On Monday, Brazil and Mexico filed amicus briefs supporting Argentina’s government in its legal dispute with creditors, causing optimism that the country will not have to go through a second default in 13 years. At Argentina’s request, the US Supreme Court is reviewing lower-court orders that prohibit payments to restructured debt holders unless Argentina also pays holdout creditors from its 2001 default in full.
Brazil and Mexico argued that those rulings would set a precedent that would make it more difficult for countries to renegotiate defaulted debt. France also stepped in, filing a brief saying that the decision would restrict the ability of countries to carry out orderly debt restructurings. Joseph Stiglitz, a Nobel Laureate in Economics, also submitted a brief supporting Argentina.
JPMorgan Chase & Co. and Credit Suisse Group AG said the international support makes it more likely that the Supreme Court will ask for the Obama administration’s opinion, which may delay the case from reaching a conclusion until next year. That likely delay and outcome led to Argentinean bonds up 4.6 percent this month, representing the biggest increase tracked by JPMorgan for emerging markets.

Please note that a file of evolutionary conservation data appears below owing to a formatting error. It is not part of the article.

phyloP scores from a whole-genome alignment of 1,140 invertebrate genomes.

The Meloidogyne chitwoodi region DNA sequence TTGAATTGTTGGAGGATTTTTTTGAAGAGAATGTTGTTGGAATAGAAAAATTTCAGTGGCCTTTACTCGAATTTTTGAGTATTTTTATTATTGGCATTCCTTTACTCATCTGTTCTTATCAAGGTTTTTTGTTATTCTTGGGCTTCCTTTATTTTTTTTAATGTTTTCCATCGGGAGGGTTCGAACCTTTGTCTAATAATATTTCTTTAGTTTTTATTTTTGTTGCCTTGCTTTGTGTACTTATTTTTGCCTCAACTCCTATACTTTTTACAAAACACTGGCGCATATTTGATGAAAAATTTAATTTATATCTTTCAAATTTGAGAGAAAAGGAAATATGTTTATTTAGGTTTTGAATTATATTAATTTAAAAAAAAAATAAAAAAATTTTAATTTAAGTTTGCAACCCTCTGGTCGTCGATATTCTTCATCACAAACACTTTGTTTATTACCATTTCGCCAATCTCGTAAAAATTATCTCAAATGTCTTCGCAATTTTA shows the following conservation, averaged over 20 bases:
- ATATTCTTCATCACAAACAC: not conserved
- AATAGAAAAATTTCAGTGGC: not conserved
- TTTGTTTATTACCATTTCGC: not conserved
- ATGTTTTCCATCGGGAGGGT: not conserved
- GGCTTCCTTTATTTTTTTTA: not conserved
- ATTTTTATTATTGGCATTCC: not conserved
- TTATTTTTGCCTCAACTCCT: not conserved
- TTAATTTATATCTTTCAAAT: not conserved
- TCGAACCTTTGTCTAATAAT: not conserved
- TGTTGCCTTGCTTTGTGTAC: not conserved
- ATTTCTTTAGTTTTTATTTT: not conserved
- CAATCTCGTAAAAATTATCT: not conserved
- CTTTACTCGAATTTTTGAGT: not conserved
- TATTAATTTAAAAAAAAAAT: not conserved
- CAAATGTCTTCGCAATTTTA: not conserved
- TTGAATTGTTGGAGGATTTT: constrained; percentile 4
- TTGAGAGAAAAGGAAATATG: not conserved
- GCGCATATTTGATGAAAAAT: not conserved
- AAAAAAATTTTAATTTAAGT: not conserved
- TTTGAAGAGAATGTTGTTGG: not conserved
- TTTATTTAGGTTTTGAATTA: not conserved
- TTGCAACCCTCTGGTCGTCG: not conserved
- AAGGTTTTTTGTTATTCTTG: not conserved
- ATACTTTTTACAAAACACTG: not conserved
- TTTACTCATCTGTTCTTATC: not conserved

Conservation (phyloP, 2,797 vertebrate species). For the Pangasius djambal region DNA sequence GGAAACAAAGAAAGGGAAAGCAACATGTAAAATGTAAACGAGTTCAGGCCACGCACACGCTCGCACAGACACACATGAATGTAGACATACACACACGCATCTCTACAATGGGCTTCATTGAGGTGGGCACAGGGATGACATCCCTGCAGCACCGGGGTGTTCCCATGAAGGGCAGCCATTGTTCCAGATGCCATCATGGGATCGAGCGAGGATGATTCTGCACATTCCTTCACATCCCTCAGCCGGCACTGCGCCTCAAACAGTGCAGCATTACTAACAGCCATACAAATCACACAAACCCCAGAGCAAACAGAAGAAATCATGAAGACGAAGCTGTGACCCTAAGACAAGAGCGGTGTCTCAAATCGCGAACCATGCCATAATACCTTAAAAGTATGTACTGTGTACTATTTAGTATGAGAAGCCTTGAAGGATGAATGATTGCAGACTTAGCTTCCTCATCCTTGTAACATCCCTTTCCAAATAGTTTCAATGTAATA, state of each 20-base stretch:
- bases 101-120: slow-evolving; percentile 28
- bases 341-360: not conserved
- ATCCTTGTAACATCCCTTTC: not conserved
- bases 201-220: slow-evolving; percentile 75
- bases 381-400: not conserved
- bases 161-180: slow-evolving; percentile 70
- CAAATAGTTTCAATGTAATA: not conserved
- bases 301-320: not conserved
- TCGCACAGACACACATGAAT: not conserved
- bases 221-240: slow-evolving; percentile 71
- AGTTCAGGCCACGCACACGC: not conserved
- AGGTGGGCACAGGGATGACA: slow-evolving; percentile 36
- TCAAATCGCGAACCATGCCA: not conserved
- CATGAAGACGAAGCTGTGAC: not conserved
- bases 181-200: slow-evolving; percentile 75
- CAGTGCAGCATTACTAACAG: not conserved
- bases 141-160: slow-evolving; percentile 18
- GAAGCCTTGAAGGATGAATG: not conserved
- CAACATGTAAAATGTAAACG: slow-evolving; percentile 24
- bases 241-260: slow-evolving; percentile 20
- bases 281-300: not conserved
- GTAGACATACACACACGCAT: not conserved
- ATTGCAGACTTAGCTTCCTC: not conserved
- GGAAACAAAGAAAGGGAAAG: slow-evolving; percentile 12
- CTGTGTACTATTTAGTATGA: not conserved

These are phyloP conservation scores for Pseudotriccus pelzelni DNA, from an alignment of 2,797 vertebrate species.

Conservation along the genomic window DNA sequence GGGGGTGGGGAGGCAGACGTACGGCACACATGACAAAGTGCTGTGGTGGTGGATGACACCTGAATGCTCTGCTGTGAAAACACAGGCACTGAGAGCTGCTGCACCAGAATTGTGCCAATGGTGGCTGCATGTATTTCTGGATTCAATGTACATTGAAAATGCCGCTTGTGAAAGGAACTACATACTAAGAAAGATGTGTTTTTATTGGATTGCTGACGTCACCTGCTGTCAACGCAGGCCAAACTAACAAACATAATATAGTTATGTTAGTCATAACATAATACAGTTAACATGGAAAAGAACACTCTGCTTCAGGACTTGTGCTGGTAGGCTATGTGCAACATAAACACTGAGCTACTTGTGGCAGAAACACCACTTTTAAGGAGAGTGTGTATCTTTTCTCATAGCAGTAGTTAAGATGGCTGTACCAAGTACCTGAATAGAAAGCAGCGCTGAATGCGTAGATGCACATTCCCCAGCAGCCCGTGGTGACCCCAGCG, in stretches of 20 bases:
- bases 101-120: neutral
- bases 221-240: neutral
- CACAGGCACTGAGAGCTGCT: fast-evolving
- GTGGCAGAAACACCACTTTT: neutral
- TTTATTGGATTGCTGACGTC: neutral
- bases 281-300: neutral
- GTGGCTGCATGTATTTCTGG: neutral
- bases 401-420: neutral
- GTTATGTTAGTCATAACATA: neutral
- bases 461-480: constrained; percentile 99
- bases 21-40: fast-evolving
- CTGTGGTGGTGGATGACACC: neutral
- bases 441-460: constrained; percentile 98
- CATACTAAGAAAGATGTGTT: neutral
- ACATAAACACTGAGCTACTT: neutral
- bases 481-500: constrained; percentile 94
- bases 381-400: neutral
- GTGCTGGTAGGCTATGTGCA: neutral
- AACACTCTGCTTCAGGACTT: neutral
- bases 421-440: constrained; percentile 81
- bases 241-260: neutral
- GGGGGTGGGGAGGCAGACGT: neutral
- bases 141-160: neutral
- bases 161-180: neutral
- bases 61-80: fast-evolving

In April 2012, the US government supported Argentina in its lower-court appeal, stating that the orders could jeopardize other restructurings by rewarding hold out investors and punishing the ones who comply with the agreed restructuring terms. Also, the Obama administration said the orders were “impermissibly broad,” and could harm US foreign relations.